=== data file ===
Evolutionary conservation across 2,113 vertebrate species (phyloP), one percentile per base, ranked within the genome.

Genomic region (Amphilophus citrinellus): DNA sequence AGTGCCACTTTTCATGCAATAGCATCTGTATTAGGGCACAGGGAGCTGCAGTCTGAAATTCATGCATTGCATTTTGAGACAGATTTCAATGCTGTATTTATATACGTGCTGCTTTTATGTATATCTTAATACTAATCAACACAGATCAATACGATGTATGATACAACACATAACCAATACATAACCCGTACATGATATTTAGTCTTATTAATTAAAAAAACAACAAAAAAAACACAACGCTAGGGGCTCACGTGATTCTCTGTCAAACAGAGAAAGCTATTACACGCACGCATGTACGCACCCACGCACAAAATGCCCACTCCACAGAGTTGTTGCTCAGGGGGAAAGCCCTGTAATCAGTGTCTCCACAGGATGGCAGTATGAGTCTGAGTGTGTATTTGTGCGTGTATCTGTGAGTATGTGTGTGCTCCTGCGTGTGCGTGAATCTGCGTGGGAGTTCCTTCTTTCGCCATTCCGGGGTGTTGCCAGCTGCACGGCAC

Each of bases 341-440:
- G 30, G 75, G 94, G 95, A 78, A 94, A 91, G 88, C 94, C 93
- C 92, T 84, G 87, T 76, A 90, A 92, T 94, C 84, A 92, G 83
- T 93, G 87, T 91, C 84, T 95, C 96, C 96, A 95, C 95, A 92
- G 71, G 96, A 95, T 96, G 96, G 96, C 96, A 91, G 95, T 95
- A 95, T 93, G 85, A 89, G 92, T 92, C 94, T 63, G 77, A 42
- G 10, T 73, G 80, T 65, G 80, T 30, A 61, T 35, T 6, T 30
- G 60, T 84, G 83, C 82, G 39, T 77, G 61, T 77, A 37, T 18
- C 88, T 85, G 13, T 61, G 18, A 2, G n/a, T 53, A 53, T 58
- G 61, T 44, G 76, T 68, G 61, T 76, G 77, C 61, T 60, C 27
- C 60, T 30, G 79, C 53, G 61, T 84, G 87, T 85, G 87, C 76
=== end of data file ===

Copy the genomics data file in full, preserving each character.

Evolutionary conservation across 2,113 vertebrate species (phyloP), one percentile per base, ranked within the genome.

Genomic region (Amphilophus citrinellus): DNA sequence AGTGCCACTTTTCATGCAATAGCATCTGTATTAGGGCACAGGGAGCTGCAGTCTGAAATTCATGCATTGCATTTTGAGACAGATTTCAATGCTGTATTTATATACGTGCTGCTTTTATGTATATCTTAATACTAATCAACACAGATCAATACGATGTATGATACAACACATAACCAATACATAACCCGTACATGATATTTAGTCTTATTAATTAAAAAAACAACAAAAAAAACACAACGCTAGGGGCTCACGTGATTCTCTGTCAAACAGAGAAAGCTATTACACGCACGCATGTACGCACCCACGCACAAAATGCCCACTCCACAGAGTTGTTGCTCAGGGGGAAAGCCCTGTAATCAGTGTCTCCACAGGATGGCAGTATGAGTCTGAGTGTGTATTTGTGCGTGTATCTGTGAGTATGTGTGTGCTCCTGCGTGTGCGTGAATCTGCGTGGGAGTTCCTTCTTTCGCCATTCCGGGGTGTTGCCAGCTGCACGGCAC

Each of bases 341-440:
- G 30, G 75, G 94, G 95, A 78, A 94, A 91, G 88, C 94, C 93
- C 92, T 84, G 87, T 76, A 90, A 92, T 94, C 84, A 92, G 83
- T 93, G 87, T 91, C 84, T 95, C 96, C 96, A 95, C 95, A 92
- G 71, G 96, A 95, T 96, G 96, G 96, C 96, A 91, G 95, T 95
- A 95, T 93, G 85, A 89, G 92, T 92, C 94, T 63, G 77, A 42
- G 10, T 73, G 80, T 65, G 80, T 30, A 61, T 35, T 6, T 30
- G 60, T 84, G 83, C 82, G 39, T 77, G 61, T 77, A 37, T 18
- C 88, T 85, G 13, T 61, G 18, A 2, G n/a, T 53, A 53, T 58
- G 61, T 44, G 76, T 68, G 61, T 76, G 77, C 61, T 60, C 27
- C 60, T 30, G 79, C 53, G 61, T 84, G 87, T 85, G 87, C 76